May 1, 2022
5 January 2022
In 2016, the British Museum granted the Chinese firm Alfilo Brands exclusive rights to sell licensed products in Greater China. As part of the collaboration, Alfilo negotiated 34 different partnerships with Chinese companies on behalf of the British Museum, selling hundreds of millions of museum-branded products and generating tens of millions in sales. Neither the museum nor the licensing firm will disclose the British Museum’s cut of these sales, but we do know that, in 2018, the museum’s global merchandise sales amounted to £21.5m; in 2019, that figure rose to £37m.
In 2017, the Victoria and Albert Museum signed its own partnership with Alfilo Brands, while the National Gallery in London, the Metropolitan Museum in New York and the Museum of Fine Arts Boston finalised their collaborations with the firm in 2018.
This year, the founder of Alfilo Brands, Yizan He, has set up a new company, ARTiSTORY, to license products globally, and he has just secured global, exclusive rights to the Brooklyn Museum’s collection. We talked to him about partnering with Western museums to sell branded products.
THE ART NEWSPAPER: How did you start licensing museum products?
YIZAN HE: I started working with museums six years ago. At that time, I was running my own company, Alfilo Brands, and we were working with many Hollywood studios on their licensing and merchandise in China. The film licensing business is cut-throat and the cost of working with big studios has always been high, so that was actually a money-losing business for me.
Then, in June 2016, one of my US colleagues called me in the middle of the night and said “Yizan, get an air ticket and come over to Las Vegas tomorrow. I want you to meet the British Museum.” I said: “What has that got to do with my business?” because I never thought about working with museums. But I took a flight from Shanghai to Los Angeles anyway and then drove all the way to Las Vegas to attend a major licensing Expo.
I walked around the exhibition hall, which was mostly occupied by Hollywood studios like Sony Pictures, and I couldn’t find the British Museum anywhere. Just as I was about to give up, I spotted a small table close to the toilet with four little notepads on it. There was no booth. I was very, very disappointed. And there was nobody from the British Museum there because they didn’t have the budget; instead, they had hired an agent to sit at the small table. So I sat down with him and he said: “Yizan, I know that you’re disappointed, but this is what I would like to share with you. You’ve been working with Hollywood Studios, and they demand that you create hundreds of licensed products to be sold within a one-week window because the way movies come and go, normally you only have days to sell your licensed products. But with the British Museum, we’re talking about art and history. The British Museum has over eight million artefacts spanning multiple civilisations and all those properties are timeless. If you work with us, you will have the rights to utilise all of those assets.” At that moment, I almost fell off my chair because it was so hard to contain my excitement. I talked to that agent for half an hour and that half an hour changed my life.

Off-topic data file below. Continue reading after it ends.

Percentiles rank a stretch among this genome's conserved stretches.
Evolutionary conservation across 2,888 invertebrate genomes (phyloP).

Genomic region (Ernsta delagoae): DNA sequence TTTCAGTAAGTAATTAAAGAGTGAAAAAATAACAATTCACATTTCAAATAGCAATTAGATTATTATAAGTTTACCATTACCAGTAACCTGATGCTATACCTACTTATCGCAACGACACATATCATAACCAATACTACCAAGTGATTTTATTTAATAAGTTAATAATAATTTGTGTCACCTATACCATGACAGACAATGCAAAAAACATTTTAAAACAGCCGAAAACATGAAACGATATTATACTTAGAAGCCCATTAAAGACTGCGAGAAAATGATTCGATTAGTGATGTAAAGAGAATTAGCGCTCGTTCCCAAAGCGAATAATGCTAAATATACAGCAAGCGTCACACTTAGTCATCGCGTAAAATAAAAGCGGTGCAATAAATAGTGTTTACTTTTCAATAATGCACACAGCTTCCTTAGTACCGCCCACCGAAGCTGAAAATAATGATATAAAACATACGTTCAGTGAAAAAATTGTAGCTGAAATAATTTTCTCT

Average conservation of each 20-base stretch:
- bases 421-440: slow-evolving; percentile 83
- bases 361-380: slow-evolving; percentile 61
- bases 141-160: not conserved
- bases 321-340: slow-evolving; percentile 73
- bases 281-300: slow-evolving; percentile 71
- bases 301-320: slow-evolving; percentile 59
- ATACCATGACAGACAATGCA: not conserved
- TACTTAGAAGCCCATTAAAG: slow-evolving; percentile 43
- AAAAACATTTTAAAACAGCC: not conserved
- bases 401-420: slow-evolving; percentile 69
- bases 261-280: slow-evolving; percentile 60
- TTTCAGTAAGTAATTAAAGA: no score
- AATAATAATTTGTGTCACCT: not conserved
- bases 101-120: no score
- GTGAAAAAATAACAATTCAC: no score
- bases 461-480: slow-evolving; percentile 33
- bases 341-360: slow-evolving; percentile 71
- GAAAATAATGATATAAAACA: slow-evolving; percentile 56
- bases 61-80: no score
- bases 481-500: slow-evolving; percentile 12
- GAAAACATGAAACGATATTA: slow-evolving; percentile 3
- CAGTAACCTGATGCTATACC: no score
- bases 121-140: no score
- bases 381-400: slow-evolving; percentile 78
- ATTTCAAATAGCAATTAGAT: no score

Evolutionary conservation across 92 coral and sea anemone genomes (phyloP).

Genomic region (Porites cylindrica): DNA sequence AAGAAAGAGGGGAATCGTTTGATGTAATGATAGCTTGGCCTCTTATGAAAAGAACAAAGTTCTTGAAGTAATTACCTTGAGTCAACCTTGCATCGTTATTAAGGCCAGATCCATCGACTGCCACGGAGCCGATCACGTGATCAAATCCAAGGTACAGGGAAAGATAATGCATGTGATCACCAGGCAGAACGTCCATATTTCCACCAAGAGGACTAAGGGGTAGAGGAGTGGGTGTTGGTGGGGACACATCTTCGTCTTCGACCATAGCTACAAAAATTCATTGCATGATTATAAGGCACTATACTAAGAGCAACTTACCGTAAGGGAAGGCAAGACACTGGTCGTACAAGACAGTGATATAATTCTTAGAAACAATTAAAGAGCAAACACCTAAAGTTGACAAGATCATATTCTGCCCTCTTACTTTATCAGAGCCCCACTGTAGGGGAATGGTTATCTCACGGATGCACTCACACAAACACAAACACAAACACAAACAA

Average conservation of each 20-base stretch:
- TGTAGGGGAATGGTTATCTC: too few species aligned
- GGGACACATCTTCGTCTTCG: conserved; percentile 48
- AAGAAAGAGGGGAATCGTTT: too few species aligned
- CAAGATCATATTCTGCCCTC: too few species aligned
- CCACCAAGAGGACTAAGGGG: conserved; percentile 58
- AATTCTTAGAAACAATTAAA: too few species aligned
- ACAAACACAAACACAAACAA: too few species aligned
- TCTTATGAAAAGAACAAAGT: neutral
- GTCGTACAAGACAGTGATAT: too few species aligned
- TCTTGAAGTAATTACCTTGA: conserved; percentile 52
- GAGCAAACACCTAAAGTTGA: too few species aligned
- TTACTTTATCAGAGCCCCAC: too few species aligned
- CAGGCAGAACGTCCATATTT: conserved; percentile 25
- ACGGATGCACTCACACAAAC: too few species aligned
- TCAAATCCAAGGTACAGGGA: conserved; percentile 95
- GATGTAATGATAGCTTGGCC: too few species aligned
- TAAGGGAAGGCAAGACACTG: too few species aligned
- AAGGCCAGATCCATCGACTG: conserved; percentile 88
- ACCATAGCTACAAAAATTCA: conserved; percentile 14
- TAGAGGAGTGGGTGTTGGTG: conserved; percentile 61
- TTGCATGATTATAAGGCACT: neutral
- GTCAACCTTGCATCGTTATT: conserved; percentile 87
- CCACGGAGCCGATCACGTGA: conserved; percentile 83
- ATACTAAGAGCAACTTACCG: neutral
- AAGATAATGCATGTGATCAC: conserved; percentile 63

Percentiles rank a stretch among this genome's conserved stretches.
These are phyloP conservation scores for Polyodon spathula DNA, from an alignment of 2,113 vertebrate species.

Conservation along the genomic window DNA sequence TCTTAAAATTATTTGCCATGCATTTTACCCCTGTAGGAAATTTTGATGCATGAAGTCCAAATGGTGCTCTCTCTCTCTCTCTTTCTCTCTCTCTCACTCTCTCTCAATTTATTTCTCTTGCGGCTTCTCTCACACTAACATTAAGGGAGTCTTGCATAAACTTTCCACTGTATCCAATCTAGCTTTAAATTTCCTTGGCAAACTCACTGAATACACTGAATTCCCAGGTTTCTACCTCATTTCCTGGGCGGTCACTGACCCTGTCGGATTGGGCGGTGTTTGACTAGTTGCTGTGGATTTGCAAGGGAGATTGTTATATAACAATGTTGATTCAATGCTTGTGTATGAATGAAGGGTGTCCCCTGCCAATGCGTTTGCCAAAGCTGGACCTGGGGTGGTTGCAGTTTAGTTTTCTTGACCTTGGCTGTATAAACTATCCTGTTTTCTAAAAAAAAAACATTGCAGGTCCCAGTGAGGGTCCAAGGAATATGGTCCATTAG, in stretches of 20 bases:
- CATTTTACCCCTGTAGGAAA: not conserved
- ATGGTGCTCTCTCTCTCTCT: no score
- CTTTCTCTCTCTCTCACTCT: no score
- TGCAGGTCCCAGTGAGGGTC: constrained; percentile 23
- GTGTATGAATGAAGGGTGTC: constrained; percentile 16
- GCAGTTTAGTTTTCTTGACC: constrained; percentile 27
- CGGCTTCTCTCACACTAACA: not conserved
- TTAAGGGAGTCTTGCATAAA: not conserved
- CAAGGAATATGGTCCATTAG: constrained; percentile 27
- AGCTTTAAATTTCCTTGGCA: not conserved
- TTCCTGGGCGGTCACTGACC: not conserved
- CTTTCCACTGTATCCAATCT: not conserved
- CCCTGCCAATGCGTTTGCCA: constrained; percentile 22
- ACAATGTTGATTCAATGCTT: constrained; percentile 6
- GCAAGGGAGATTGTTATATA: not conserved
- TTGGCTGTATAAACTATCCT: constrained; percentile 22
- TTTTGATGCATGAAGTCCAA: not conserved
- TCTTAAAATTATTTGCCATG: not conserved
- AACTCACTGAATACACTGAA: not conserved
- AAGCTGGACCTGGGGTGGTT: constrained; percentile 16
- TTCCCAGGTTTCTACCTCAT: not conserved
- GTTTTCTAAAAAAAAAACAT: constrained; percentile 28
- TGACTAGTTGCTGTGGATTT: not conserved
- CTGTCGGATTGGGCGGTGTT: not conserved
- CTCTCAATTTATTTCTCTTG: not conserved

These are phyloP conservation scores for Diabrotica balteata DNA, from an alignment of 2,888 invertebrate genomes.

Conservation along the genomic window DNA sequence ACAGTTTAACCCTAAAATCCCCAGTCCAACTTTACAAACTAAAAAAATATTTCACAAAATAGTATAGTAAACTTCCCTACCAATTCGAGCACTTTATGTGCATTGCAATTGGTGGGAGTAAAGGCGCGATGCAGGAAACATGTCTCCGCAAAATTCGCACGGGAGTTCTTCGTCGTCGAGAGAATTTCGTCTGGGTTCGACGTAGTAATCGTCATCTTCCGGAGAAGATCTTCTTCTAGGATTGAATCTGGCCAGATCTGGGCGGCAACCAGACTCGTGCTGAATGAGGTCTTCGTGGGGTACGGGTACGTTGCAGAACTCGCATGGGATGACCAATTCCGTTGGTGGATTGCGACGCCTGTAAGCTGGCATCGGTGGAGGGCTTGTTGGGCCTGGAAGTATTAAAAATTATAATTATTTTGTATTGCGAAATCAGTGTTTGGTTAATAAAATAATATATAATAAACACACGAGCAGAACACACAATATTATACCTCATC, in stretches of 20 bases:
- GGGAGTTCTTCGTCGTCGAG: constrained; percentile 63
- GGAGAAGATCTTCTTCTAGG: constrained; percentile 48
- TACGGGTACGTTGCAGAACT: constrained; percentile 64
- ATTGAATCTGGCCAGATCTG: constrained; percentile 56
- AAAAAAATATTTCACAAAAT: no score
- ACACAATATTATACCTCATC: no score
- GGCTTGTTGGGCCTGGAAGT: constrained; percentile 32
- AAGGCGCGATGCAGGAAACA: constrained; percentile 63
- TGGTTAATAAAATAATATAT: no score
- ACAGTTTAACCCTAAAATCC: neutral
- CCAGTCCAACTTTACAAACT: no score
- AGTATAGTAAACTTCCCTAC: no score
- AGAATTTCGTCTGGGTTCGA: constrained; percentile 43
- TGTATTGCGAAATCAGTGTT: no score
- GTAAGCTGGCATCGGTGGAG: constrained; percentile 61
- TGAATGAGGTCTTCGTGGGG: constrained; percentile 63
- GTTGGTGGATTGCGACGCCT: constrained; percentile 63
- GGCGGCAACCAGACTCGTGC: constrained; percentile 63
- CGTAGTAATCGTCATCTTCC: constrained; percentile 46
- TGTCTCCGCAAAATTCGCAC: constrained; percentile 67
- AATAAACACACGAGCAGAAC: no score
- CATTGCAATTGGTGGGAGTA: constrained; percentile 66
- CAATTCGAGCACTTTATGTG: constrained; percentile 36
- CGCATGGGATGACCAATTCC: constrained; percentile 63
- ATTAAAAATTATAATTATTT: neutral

We do not simply slap paintings on things. Because that is not a way to engage the younger generation
I’m very proud that three months later, on 30 September 2016, we signed the first master licence agreement with the British Museum for five years in China exclusively for all product categories.
And has that been renewed?
Not only has it been renewed, it’s been extended to eight years because the British Museum loved the programme so much. One online store that we operate for the museum in China, Tmall, has, on average, close to 24 million visitors a year—that is four times more visitors than go to the British Museum in person every year.
What products have you created for the British Museum and your other museum partners?
We have thousands of different products from stationery to home furnishings, scented diffusers, apparel, surfboards, bottled drinks. The products that we put together are not souvenir-type products. It’s not keychains or refrigerator magnets. Every single thing we make is a lifestyle product. We do not simply slap paintings on things. Because that is not a way to engage the younger generation; they want something new and something modern.